My daughter Anna (not quite 10) was diagnosed with severe clinical depression about a year ago. I remember one day back then when she really snapped. She was talking about wanting to just die, she did not want to live anymore. I remember looking into her eyes and seeing the darkness there. It was real, it was palpable. I felt it was more than just her….it felt like a spiritual attack. She felt the same. It was not long after that that she was diagnosed and put on medication.
Once on the meds, we saw a dramatic improvement in just a week. While she still had difficult days, the darkness seemed to be gone.
It came back a vengeance Wednesday night. My oldest daughter Maggie found her trying to cut herself on her arms with a pair of scissors. She was beside herself in tears, yelling and screaming. Saying that voices were telling her to end her life. We prayed over her hard. We wanted her to pray but she said that saying the name of Jesus hurt her too much, she could not say it out loud. She insisted that she was beyond saving and there was nothing anyone could do about it. Again, it seemed to be both clinical and spiritual in nature. We did not give up and after about an hour she was asleep and slept through the night with us.
Wednesday morning, she was in a better place but we took her to the hospital all the same. While she was calm, she still expressed her feelings had not changed. She also said she wanted help. The staff at the hospital was glad to hear that. It took them forever to find a bed in a child psych facility for more proper evaluation. Late that night she was admitted to a facility in Westwood. We have a family meeting there later today when we will hear what the next steps will be.
If there is one thing I have been learning it is that I do not have a lot of control over anything. Her depression is clinical, not environmental at its root. I know that if she makes up her mind to cut or take her life, I cannot stop her. I know that I am not able to heal her myself. It is beyond me. I do not pull the strings.
But I know Who does, and that He loves me and Anna, and that is holding me together.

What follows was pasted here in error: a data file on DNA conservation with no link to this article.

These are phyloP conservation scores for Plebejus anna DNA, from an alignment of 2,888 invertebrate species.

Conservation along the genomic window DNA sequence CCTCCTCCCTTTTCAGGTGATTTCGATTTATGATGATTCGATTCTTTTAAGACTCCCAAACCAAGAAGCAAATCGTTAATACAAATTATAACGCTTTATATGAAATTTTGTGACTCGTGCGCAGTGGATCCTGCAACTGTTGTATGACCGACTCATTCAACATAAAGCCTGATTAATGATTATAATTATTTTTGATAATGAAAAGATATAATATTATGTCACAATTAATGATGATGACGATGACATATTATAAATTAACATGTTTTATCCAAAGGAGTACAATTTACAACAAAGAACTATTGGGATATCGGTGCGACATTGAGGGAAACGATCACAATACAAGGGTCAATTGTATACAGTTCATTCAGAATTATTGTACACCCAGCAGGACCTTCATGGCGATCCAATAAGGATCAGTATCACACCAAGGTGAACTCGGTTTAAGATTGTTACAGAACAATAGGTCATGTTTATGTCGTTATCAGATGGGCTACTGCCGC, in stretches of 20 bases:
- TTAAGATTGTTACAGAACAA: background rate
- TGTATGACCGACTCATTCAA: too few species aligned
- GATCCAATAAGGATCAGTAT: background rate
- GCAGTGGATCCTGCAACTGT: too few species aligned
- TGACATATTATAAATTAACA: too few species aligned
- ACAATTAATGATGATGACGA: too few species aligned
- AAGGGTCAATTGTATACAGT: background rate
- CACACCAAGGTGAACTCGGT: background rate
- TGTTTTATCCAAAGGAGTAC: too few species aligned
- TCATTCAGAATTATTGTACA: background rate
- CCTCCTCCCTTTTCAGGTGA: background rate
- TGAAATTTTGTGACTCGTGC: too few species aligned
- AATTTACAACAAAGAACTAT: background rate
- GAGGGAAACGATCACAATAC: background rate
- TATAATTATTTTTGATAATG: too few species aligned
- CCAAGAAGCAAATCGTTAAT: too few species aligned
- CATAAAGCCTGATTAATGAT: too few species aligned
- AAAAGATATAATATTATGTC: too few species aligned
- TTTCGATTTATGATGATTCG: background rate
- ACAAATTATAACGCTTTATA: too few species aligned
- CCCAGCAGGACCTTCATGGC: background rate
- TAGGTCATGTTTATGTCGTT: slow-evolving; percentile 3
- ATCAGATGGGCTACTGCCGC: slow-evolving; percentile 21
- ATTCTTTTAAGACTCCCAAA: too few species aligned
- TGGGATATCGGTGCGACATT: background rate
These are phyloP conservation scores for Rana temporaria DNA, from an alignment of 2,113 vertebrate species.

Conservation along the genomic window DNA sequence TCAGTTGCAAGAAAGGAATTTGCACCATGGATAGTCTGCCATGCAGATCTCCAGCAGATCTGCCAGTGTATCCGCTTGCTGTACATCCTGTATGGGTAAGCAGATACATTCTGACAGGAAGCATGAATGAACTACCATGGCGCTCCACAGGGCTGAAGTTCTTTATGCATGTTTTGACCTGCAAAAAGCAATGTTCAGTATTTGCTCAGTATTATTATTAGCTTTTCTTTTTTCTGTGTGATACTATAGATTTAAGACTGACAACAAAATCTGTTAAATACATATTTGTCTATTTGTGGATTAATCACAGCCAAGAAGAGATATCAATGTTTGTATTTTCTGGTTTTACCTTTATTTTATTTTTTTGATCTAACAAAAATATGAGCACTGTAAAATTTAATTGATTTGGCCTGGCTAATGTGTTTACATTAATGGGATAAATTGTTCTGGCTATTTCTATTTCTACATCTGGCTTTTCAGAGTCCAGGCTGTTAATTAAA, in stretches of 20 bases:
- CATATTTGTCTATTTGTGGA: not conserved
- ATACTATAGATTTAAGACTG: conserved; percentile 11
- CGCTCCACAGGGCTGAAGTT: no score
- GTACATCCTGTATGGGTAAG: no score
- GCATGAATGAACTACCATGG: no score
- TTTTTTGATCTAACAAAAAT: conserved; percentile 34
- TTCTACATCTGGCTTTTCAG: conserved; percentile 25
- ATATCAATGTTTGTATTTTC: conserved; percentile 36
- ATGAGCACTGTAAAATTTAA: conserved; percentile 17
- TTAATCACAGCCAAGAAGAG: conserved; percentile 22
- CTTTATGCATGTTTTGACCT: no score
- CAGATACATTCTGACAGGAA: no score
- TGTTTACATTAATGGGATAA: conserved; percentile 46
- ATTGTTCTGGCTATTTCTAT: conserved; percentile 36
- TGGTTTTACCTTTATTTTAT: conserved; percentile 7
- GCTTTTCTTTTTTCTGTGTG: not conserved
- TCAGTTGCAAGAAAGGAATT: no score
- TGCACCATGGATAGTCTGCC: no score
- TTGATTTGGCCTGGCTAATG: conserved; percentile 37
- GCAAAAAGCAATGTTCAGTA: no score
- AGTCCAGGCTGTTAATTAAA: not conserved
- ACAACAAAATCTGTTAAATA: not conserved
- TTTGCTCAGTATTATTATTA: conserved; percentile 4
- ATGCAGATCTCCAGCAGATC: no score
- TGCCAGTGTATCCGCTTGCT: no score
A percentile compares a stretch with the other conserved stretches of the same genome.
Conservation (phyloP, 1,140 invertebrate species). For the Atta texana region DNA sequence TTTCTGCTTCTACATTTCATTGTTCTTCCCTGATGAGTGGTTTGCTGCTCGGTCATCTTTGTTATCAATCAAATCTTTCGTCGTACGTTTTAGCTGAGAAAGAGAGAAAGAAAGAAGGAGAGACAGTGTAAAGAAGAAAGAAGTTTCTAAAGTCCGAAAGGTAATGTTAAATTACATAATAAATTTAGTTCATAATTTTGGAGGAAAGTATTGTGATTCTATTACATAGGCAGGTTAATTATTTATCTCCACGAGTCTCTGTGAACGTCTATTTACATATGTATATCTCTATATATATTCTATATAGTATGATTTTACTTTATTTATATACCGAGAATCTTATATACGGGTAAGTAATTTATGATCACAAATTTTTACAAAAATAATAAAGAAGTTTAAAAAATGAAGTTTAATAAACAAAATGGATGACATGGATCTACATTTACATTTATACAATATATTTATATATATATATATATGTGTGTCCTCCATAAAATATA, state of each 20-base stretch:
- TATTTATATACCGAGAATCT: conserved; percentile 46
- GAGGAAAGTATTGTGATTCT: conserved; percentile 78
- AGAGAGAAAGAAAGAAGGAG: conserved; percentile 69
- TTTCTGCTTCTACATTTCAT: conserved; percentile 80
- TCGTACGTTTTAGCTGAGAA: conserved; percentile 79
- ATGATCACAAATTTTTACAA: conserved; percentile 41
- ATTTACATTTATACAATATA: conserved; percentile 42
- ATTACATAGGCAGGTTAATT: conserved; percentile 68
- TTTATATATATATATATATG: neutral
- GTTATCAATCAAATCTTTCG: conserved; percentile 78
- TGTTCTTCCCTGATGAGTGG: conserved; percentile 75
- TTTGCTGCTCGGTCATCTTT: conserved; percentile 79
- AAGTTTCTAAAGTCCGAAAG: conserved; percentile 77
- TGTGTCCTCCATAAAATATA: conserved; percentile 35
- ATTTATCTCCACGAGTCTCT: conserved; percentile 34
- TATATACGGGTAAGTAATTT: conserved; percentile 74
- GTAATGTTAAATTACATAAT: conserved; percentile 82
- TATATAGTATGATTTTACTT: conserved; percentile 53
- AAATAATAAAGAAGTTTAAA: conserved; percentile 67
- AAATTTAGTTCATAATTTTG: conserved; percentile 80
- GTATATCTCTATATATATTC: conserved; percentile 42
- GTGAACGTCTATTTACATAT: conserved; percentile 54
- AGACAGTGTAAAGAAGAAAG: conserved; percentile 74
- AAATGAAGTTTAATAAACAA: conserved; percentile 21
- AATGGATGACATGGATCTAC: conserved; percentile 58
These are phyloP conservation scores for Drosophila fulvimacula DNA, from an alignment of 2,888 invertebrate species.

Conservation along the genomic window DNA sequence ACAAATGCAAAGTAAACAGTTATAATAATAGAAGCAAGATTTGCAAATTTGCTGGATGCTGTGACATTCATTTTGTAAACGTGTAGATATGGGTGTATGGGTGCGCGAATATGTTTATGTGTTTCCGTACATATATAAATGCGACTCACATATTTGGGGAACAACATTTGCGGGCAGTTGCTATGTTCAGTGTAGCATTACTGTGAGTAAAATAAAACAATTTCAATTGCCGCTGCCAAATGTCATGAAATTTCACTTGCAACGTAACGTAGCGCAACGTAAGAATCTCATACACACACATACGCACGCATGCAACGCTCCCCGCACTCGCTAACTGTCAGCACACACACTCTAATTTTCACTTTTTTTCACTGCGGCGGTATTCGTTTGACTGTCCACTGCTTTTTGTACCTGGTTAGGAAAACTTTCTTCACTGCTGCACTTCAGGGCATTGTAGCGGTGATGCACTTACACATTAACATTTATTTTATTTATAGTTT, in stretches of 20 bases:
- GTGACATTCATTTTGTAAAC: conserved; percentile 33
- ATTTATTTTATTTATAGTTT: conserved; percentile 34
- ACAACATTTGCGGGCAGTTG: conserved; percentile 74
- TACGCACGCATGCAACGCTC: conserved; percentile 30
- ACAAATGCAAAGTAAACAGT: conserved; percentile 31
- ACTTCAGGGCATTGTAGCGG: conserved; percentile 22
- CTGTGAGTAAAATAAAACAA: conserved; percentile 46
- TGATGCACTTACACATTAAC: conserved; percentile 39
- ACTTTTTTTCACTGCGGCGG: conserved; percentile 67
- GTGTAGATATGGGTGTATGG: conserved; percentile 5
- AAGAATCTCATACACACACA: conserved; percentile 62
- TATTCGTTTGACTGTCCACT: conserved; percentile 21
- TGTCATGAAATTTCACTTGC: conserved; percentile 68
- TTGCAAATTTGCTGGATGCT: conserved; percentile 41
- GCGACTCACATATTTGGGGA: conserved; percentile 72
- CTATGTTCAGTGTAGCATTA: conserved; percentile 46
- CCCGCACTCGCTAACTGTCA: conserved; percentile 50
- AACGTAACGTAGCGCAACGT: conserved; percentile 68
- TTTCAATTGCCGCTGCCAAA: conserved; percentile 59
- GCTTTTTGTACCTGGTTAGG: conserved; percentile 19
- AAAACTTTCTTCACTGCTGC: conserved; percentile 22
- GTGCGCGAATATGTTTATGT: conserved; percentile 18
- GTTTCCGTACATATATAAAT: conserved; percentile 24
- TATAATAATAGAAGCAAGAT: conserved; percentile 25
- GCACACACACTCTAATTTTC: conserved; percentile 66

When we try living like we have a lot of control over our lives, we get into trouble. Doing so ultimately leads to frustration, anger, and disappointment. My role in this is to be a loving father to her, and a reflection of God’s strength and love to my wife and other two daughters.
That doesn’t make this any less hard, less real, or less serious. Nor does it mean I do not have a part to play in her recovery and care. But it does make it look a lot different. I will end my post with another letter from Fénelon that has been an encouragement to me today.
Again, thank you for your prayers.
Fénelon, Let Go: Letter 2
Concerning our friend, I pray that God will give him a simplicity of trust that will bring him peace. When we are careful to instantly let go of all needless worries and restless thoughts (that is, self-centered thoughts, rather than loving, outgoing ones), then we shall find ourselves on plateaus of peace even in the midst of the straight and narrow. We shall find ourselves walking in the freedom and innocent peace of the children of God, not lacking wholesome relationships either toward God or man.
I willingly apply to myself the same advice that I give to others, for I am convinced that I must seek my own peace in the same direction. Even now my soul is suffering, but I am aware that it is the life of self which causes us pain: that which is dead does not suffer. If we were really dead, and our life hid with Christ in God (Colossians 3:3), we would no longer struggle with those pains in spirit that now afflict us. So we must learn to bear all sufferings with composure, even those which come upon us through no fault of our own. But we must beware of that restlessness of spirit which might be our own fault. We can add to our God-given cross by agitated resistance and an unwillingness to suffer. This is simply an evidence of the remaining life of self.
A cross which comes from God ought to be welcomed without any concern for self. And when you accept your cross this way, even though it is painful, you will find that you can bear it in peace. But when you receive your cross unwillingly, you will find it to be doubly severe. The resistance within is harder to bear than the cross itself! But if you recognize the hand of God, and make no opposition to His Will, you will have peace in the midst of affliction. Happy indeed are they who can bear their sufferings with this simple peace and perfect submission to the will of God! Nothing so shortens and soothes suffering as this spirit of non-resistance.
But usually we want to drive a bargain with God. We would at least like to suggest some limits so that we can see an end to our sufferings. We don’t realize how we are thwarting the purposes of God when we take this attitude. Because the stubborn clinging to life which makes the cross necessary in the first place, also tends us to reject that cross—at least in part. So we have to go over the same ground again and again.
We end up suffering greatly, but to very little purpose. May the Lord deliver us from falling into that state of soul in which crosses are of no benefit to us. God loves a cheerful giver, according to St. Paul in Second Corinthians 9:7. Ah! What must be His love for those who, in cheerful and absolute abandonment, give themselves completely to be crucified with Christ!